Bottles & Boobs

What to Do When Your Baby Refuses a Bottle


by Tory Larson Fairies, Milk Drunk Contributor

I remember the proud look on my husband’s face when both my daughters greedily sucked down their first servings of my pumped milk in his arms. For our family, introducing the bottle was uneventful, and I savored the freedom it allowed me to go to the movies, grab an occasional extra hour of sleep, and eventually, to return to work. 

But what if your baby isn’t into bottles? It is surprisingly common, and can take a toll on parents. From my sister having to drive back and forth from daycare and her office three times a day to nurse to keep her daughter’s weight up, to a mother at my baby boot camp in tears because she hadn’t been away for her son for more than an hour in the last five months, to a coworker desperately ordering 15 types of nipples looking for the holy grail that would get her son to drink, I know many who have struggled.

If your baby is rejecting the bottle mama, we got you! We’ve collected expert tips on how to navigate through bottle rejection like a pro.

Top 5 Tips When Your Baby Rejects the Bottle

  1. Try having someone else feed your baby… or don’t: one of the first things you hear when a mom is struggling with her baby to take a bottle is for her to leave the house while someone else feeds. Definitely give this a try! But if it doesn’t work, don’t be afraid to keep trying yourself. You intuitively know your baby’s feeding cues and behaviors more than anyone else, and may be the best suited to troubleshoot the methods below. 
  1. Test different temperatures: mirroring the exact temperature of your breastmilk is hard. A friend recently joked that her daughter only likes “baby lattes.” Experiment with carefully upping or dropping the temperature of the milk or formula you are serving to see what your baby likes. You can also try warming or cooling the nipple itself.
  1. Try introducing the bottle at just the right time — aka not witching hour! Picking a time of day when your baby is usually at her best temperament and hungry but not starving can help her stay relaxed and comfortable for a bottle attempt.
  1. … Or make serving active and novel: for some babies, being in a position totally different from breastfeeding can make a big difference. Having your baby face outwards, while moving around and bouncing can miraculously help some babies take a bottle (and it gives you a free workout!) A change of scene and even stepping outdoors may also help.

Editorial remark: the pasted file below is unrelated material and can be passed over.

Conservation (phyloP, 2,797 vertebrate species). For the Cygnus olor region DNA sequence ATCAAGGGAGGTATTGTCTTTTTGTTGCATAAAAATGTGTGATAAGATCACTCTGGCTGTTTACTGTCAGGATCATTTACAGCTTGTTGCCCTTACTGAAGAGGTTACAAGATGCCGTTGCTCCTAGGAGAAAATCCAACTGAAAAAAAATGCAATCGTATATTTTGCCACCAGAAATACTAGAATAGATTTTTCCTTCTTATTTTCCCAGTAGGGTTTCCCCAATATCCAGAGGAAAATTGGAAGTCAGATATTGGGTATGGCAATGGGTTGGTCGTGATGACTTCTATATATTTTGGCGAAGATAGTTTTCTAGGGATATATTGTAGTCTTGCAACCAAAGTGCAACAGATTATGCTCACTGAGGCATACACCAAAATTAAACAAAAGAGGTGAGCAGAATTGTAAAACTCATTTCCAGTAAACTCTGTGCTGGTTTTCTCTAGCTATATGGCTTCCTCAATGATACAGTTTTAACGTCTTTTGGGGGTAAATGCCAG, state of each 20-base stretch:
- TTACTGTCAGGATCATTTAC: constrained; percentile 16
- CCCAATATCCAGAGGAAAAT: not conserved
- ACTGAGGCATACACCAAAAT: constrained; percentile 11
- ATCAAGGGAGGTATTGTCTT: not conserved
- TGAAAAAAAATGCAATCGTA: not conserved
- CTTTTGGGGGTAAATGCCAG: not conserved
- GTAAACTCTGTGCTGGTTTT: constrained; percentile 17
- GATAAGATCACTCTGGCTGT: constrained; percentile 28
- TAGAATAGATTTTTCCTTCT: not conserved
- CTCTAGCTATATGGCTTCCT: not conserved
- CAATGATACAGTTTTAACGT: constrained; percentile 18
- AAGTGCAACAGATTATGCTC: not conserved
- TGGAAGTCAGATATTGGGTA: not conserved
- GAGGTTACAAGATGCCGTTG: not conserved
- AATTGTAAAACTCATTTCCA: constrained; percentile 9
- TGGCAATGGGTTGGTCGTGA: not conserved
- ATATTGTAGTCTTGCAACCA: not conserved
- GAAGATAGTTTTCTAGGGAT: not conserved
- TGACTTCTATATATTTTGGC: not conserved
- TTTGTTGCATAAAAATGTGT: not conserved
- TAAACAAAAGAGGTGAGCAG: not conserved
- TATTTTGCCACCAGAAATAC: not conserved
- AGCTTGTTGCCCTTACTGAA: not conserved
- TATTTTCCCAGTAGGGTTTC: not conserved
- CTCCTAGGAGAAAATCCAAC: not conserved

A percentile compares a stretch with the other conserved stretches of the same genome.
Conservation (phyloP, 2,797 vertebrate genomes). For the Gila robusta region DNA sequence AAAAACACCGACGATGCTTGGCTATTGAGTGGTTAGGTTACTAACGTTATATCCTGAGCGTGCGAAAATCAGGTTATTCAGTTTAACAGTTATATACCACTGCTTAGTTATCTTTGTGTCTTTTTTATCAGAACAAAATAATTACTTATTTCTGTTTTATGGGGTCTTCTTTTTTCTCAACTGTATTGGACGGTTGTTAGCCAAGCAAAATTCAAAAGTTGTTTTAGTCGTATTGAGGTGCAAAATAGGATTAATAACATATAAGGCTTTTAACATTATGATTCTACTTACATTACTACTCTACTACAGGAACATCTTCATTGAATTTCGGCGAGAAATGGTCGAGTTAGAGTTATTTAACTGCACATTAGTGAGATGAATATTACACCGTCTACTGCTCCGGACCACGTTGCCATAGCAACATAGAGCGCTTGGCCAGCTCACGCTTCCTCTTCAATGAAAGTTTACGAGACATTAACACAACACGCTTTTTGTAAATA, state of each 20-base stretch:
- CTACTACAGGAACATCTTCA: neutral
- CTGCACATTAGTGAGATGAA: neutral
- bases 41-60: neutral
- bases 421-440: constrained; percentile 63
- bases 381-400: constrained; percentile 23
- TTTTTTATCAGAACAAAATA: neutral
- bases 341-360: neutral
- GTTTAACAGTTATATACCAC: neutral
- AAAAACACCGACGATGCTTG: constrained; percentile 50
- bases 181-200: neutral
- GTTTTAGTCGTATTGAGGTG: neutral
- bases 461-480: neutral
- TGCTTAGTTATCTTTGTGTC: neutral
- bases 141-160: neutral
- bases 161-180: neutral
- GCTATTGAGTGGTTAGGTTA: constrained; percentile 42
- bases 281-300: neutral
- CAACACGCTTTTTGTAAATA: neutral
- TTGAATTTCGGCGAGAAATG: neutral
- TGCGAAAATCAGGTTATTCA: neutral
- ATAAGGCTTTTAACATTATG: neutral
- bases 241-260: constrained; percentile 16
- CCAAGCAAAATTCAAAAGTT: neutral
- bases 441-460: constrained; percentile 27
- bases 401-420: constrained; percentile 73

1. Mix up your bottle types: try a variety of bottle brands and nipple flows within each brand. Some babies may prefer a faster or slower flow. 

When It’s Time to Call in an Expert

If nothing seems to be working, consider calling in professional support. Many lactation consultants assist parents in introducing a bottle, and having 1:1 in person support with an expert can take your troubleshooting to the next level. This may help ease your stress, especially if you are facing a stressful deadline like returning to work.

The content on this site is for informational purposes only and not intended to be a substitute for professional medical advice, diagnosis or treatment. Discuss any health or feeding concerns with your infant's pediatrician. Never disregard professional medical advice or delay it based on the content on this page.

Meet the Author

Tory Larson Faries

As a founding employee of Airbnb's humanitarian team, Tory has had the opportunity to create and influence social impact programming across the organization. Inspired to support Milk Drunk after experiencing supply issues during her own breastfeeding journey with daughter Sierra, Tory is excited to help us expand our reach to include women in need through philanthropic partnerships.

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